Many things you’re talking about are so relevant to people writing books, even if it’s not a memoir or essay, or when you’re writing a big idea thought leader book or a how-to book because there’s still that need for some vulnerability. A lot of times, experts who are writing books have this illusion that they need to look bulletproof and they need to be about the facts.By being open to criticism, you discover what does the trick. Click To Tweet
Even fiction. I published four novels and I have a good overview. I do these online Sell Your Book classes where I have top editors and agents come in and they’re so helpful. It’s good to understand the market. I had a brilliant student who wanted to write a YA book. He was a gay Anglo man who wanted to write a lesbian Latino main character and the editors were like, “Don’t even go there. It’s not that it’s impossible.”
This was a YA novel. “It would make it so much harder to not have the protagonist be closer to your voice. Why even bother? If you haven’t finished the book, then there’s a choice. Why don’t you focus on the character’s own voice that’s the closest to you? You can have any characters you want, but don’t try to get in the head of someone that’s the opposite of you for no important reason.” One of the great things about opening yourself up to criticism, especially if it’s a teacher or a mentor or somebody older asking editors and agents, it helps you so much. I’ve had people take the five-week book class and they tell me that they learn more in ten hours than they did in ten years with undergrad and graduate in PhD degrees because, in academia, they don’t talk about publishing.
If they are, it’s a completely different kind of help because academic publishing is not what mass-market publishing is. One of the things I say to my clients is, “You have to remember, I don’t care what you’re writing. If you’re writing for the mass market, you’re in the entertainment industry first.” That is not true with academic writing, however.
You’re opening yourself up to a lot of things that you might not understand, which is why it’s so great to take a class, or maybe you could hire a coach. I always say to people, if they want to email me, I can recommend classes or writing coaches or ghost editors. There are a lot of ways available to get feedback on your work before you throw it out into the marketplace. Even if someone buys it, you have to make sure that it’s good. If you write something provocative, someone might want to publish it, but that doesn’t necessarily benefit you if it’s not good enough yet.
That is also true and that’s why the kind of feedback you’re getting is so important. One thing I’ve seen people do is to kick it over to their social networks, where it’s different to get feedback from somebody who knows what they’re talking about.
For example, I have a co-authored middle-grade novel from Houghton Mifflin called World in Between. It took me a long time to figure out this voice and I hired ghost editors who knew this genre well. In fact, my former student, Abby Sher, who’s this brilliant YA and MG writer, I needed somebody who’s done it before. I also hired Sharyn November, who is the head of kid’s books at Viking Penguin. I know brilliant editors who do nonfiction, adult fiction, and poetry, but I needed people that specifically understood this voice. I always recommend that if you want to publish something, you want to go to somebody who is an expert at that genre that’ll help you.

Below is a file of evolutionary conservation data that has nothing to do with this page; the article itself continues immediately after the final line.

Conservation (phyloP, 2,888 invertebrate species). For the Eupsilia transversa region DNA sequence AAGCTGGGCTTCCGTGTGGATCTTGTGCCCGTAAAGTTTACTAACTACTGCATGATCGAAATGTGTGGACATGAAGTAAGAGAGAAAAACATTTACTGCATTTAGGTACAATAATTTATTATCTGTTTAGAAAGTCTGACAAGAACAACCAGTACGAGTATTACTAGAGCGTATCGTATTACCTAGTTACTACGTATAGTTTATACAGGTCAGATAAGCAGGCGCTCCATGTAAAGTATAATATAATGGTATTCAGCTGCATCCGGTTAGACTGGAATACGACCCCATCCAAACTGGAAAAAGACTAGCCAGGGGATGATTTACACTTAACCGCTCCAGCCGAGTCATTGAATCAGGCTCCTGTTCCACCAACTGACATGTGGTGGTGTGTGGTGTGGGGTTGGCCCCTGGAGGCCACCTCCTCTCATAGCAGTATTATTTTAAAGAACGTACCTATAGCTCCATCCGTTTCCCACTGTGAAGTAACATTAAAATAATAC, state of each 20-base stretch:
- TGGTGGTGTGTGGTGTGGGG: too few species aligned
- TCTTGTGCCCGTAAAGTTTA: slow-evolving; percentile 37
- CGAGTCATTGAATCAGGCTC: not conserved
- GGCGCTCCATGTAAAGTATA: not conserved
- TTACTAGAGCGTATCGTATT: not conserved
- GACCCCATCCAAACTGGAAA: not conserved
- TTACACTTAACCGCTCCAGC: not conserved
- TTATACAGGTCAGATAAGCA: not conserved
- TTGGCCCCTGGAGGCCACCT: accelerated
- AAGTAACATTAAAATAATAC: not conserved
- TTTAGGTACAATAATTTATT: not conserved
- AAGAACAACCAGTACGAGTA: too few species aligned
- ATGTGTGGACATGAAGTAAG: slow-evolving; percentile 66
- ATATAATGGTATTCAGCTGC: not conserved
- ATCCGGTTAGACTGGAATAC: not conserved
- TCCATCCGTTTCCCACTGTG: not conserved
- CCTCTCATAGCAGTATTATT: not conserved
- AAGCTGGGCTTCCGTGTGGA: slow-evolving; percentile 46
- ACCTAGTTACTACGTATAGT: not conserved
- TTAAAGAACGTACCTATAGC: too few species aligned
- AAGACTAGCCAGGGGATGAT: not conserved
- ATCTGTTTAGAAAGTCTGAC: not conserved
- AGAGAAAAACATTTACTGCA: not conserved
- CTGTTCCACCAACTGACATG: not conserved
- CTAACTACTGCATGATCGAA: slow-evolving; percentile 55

Something that you were talking about is kicking off your career as a writer by getting articles published. A lot of people come to us and they might be amazing experts, but they haven’t published yet, especially not in the mass market media. This is not only a tremendous idea for people who want to kick off their writing career but also for people who want to kick off their career in authorship.
I’m still teaching, but when I taught at NYU, The New School, and Columbia, I had an interesting mix of students. I would have MFA students, older students, 14 and 15-year-old high school students that were able to take my school of continuing ed class, and a 95-year-old take my class. In The Byline Bible, I boiled the specifics down for anybody who wants to do this. I’ve had a lot of doctors and lawyers take it who don’t understand the specific details you need for publishing in newspapers and magazines. I’ve had people who have MFA and PhD degrees who didn’t know anything about commercial publishing. I’ve also had people starting out in other fields who’ve never written anything. It works.
I’ve spent a lot of years analyzing and figuring out the 100 little stupid rules and things you have to understand if you had your piece published. I also say to my students that you get $100,000 worth of my therapy by osmosis. I’ve been doing it for so long that anything that could be screwed up, I screwed up, and then I went to therapy and flipped out. I got better critics, and then I figured out how to publish it. You get the benefit so that you don’t have to make the mistakes. I’m listing the mistakes that you want to avoid before you even start.
You seem to have a specific process for crafting and then going on to pitch an article.
It depends on what my goal is. They always say you’re supposed to write the book you wanted to read and teach the class you wanted to take. I did an undergraduate degree at the University of Michigan, and then a graduate degree at NYU, and nobody ever talked about publishing. It took me a lot of years. I worked at The New Yorker and I published in The New York Times. It took me years and years before I understood an overview. I have a great therapist. In fact, I wrote about him in a couple of my books. In Lighting Up, I wrote about how he helped me get rid of my self-destructive patterns and do more with my work.